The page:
A picture is worth a thousand words, particularly when it comes to helping your child with autism. Taking photos of the places you visit, events you attend, and activities you do can help them understand and remember the trip for years to come. Photos also provide calming visual reminders that they can look back on when needed. 

Proof that your child successfully navigated a new, challenging environment will instill confidence in them for next time. You can also print out some pictures from the trip or create a photo album so your child can easily access these memories whenever needed.

Of course, when it comes to memory, scent plays a major role, which leads to our next point.

Do Not Wash Any Comfort Items Before the Trip

If you want to start your trip off right, ensure you don’t wash any of your child’s comfort items before bringing them. The new smells of washing detergents and fabric softeners could make them uncomfortable in an unfamiliar place, disrupting their entire vacation experience. 

Pack these items away separately from your other luggage to ensure they remain clean and in their best condition while traveling. Now, consider what you’ll feed your child when traveling.

Pre-Pack Meals and Snacks

Children on the spectrum are notoriously picky eaters, which means the last thing you want to do is be stuck somewhere that offers none of the foods they’ll actually eat. Before you set out on your trip, take some time to pre-pack some of their favorite meals and snacks.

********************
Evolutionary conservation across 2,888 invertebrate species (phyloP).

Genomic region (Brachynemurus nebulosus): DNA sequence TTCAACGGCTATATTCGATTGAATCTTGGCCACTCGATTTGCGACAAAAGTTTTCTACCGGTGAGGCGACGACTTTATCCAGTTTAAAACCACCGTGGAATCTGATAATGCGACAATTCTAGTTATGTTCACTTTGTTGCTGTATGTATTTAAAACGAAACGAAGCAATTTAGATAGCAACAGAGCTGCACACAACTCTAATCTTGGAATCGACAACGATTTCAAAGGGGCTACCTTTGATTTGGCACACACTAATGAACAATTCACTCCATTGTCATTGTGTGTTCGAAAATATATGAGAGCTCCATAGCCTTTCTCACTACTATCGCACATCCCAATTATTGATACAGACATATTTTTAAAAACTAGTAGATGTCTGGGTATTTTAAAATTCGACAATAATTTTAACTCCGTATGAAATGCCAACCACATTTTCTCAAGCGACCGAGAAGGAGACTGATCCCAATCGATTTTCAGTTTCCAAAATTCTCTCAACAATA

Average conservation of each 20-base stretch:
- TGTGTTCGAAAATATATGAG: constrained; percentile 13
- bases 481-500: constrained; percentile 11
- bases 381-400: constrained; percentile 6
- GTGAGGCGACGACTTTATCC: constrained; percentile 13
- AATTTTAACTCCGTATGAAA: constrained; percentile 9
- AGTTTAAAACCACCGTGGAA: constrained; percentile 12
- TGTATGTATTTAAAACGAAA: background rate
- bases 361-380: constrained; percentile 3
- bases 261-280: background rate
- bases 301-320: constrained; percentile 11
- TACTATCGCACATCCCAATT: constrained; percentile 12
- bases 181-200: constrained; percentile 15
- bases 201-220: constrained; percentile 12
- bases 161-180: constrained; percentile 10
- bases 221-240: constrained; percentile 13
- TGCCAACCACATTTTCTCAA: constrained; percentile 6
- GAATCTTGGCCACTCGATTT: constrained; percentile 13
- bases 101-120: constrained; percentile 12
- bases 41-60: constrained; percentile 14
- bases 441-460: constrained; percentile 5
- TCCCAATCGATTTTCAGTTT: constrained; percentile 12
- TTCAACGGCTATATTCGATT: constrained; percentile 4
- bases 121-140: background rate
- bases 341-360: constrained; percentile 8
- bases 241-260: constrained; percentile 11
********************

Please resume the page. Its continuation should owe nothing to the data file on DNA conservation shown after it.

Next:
This will not only provide a sense of comfort for them, but it’ll also save you the trouble of hunting down something they actually like while you’re away. Pack things that are easy to eat in small portions, such as crackers, lunch meat, granola bars, and other items that don’t require too much preparation or utensils. 

A good practice is to bring along some non-perishable items, which is always a good idea just in case of any unexpected delays or disruptions during your travels.

Now Take That Vacation

Overall, going on vacation with a child who has autism can seem daunting, but it is possible to have a successful and fun trip. With the right preparation and planning, you can create an enjoyable experience for your family and child. 

Remember that each situation will be different, so take the time to learn what works best for you and your little one. If you want more tips on how to make the most of your next vacation, plenty of resources are available to help you out, so get out there and vacay away!

If you are ready to work with the best ABA therapy provider in New York, New Jersey or Indiana, give us a call at (732) 402-0297. Our dedicated team is ready to help and we will treat you like family.